Report on the July 20-21, 2019 Field Trip to the Gold Lakes Basin

Led by Susan Chalpin, Redbud Chapter of CNPS

Written by Susan Schlosser

ROUTE: Round Lake Trailhead (6600’) – Round Lake Mine – Round Lake (6714’) – Silver Lake (6640’) – Cub Lake –Little Bear Lake (6500’) – Big Bear Lake (6475’) – Round Lake Trailhead

A group of Marin, East Bay, and Redbud CNPS Chapter members visited in the Gold Lakes Basin in the northern Sierra Nevada for a long weekend. This field trip was like a treasure hunt; there were so many flowers.

We began at the Round Lake Trailhead for an all day field trip. This wonderful wildflower and hiking area is located in the Plumas National Forest. Our field trip was approximately 6 miles long with a 1500-foot elevation gain.  The trail to the Round Lake Mine site is along the former mine road to the Round Lake Mine. We appreciated the stonework completed during the mining days, especially on the last mile ascending to Round Lake Mine.  The Round Lake Mine and surrounding craggy peaks are composed of quartz-porphyry. This igneous rock contains deposits of gold within quartz veins. These deposits are found as fissures in the rock formed during mountain building processes.  The mine is now closed and the shaft is filled in. The trail down from the mine, along the shores of Round, Silver, Cub, Little Bear, and Big Bear Lakes, is boulder strewn, has numerous creek crossings, and incredible wildflowers and views. Habitats along our route include forest, gravel flats, moist areas, and mountain chaparral habitats.

The trail starts in on a north-facing slope among a red fir (Abies magnifica), Jeffrey Pine (Pinus jefferyi) and Lodgepole Pine (Pinus contorta ssp. murrayana) forest. We barely took a step before stopping to admire spotted coral root orchids (Corallorhiza maculata), gay penstemon (Penstemon laetus), wandering daisy (Erigeron peregrinus var. angustifolius) and white-veined shingle leaf (Pyrola picta).  Other forest plants we saw included western fat solomon seal (Maianthemum racemosum), dwarf lousewort (Pedicularis semibarbata), nodding microseris (Microseris nutans), snow plant (Sarcodes sanguinea), mountain forget-me-not (Hackelia nervosa), Torrey’s collinsia (Collinsia torreyi), mountain pennyroyal (Mondardella odoratissima) and spurred lupine (Lupinus arbustus).

Highlights of gravel flats areas were large areas of California helianthella (Helianthella californica var. nevadensis), King’s sandwort (Eremogone kingii var. glabrescens), mountain pretty face (Triteleia ixiodes), sticky cinquefoil (Drymocallis glandulosa), sulphur buckwheat (Eriogonum umbellatum), Anderson’s lupine (Lupinus andersonii), woolly mule ears (Wyethia mollis), bilobed larkspur (Delphinium nuttallianum), spreading dogbane (Apocynum androsaemifolium), wild peony (Paeonia brownii), scarlet gilia (Ipomopsis aggregata), Bridge’s gilia (Navarretia leptalea), stonecrop (Sedum obtusatum), giant red paintbrush (Castilleja miniata),  granite gilia (Linanthus pungens), spreading phlox (Phlox diffusa), and Mariposa lily (Calochortus leichtlinii).  Wild gardens at individual gravel flats had beautiful combinations of wildflowers in huge fragrant masses.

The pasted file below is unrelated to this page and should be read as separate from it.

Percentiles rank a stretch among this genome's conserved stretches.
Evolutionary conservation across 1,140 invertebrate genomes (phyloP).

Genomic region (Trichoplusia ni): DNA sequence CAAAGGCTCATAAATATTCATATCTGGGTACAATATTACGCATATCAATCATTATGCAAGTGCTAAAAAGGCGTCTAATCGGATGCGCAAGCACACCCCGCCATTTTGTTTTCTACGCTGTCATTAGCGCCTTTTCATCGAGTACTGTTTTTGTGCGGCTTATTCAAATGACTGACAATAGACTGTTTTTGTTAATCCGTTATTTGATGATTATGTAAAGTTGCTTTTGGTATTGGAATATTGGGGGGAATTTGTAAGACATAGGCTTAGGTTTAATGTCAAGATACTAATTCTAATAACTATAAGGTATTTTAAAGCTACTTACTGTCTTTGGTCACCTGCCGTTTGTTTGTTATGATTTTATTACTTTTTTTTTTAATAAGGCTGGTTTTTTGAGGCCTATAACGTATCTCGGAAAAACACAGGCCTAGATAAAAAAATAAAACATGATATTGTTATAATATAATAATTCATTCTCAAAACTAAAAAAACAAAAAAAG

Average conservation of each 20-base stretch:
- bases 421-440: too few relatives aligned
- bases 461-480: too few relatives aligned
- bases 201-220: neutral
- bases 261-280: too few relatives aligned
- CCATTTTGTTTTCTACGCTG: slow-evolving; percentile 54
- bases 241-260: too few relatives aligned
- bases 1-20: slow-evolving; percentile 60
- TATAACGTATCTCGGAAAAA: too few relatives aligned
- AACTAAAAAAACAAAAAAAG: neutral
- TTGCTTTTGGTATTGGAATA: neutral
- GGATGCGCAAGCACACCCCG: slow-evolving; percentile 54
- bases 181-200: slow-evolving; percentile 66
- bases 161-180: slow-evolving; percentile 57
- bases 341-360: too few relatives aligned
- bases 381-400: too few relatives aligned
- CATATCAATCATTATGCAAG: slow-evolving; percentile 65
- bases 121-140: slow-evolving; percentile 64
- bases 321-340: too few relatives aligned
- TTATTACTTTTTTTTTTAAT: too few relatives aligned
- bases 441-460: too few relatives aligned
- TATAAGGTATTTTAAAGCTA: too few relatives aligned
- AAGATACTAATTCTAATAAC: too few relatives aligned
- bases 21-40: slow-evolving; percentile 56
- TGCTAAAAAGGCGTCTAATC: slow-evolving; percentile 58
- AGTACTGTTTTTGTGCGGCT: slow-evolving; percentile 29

Moist areas included streamside, lakeside and wet meadow areas. Plants we saw in these habitats include bog lupine (Lupinus polyphyllum), corn lily (Veratrum californicum), meadow rue (Thalictrum fendleri), creek dogwood (Cornus sericea), elk clover (Aralia californica), columbine (Aquilegia formosa), red mountain heather (Phyllodoce breweri), streambank lotus (Hosackia oblongifolia), alpine knotweed (Aconogonon phytolaccifolium), plantain buttercup (Ranunculus alismifolius), Sierra laurel (Leucothoe davisae), western Labrador tea (Rhododendron columbianum), western azalea (Rhododendron occidentalis), leopard lily (Lilium pardalinum),  white bog orchid (Platanthera dilitata var. leucostachys), and mountain ash (Sorbus californica).

Mountain chaparral plants were found above the forest area.  Some beautiful species were snow bush (Ceanothus cordulatus), tobacco brush (Ceanothus velutinus), alder leaf serviceberry (Amelanchier alnifolia), alpine paintbrush (Castilleja nana), pine-mat manzanita (Arctostaphylos nevadensis), greenleaf manazanita (Arctostaphylos patula), huckleberry oak (Quercus vaccinifolia), bitter cherry (Prunus emarginata), Washington lily (Lilium washingtonianum), ballhead sandwort (Eremogone congesta) and pride of the mountain (Penstemon newberryi).

Everyone enjoyed the field trip. The company was fabulous. The weather was perfect and the flowers were abundant and fascinating. 

Plant List for the trip.

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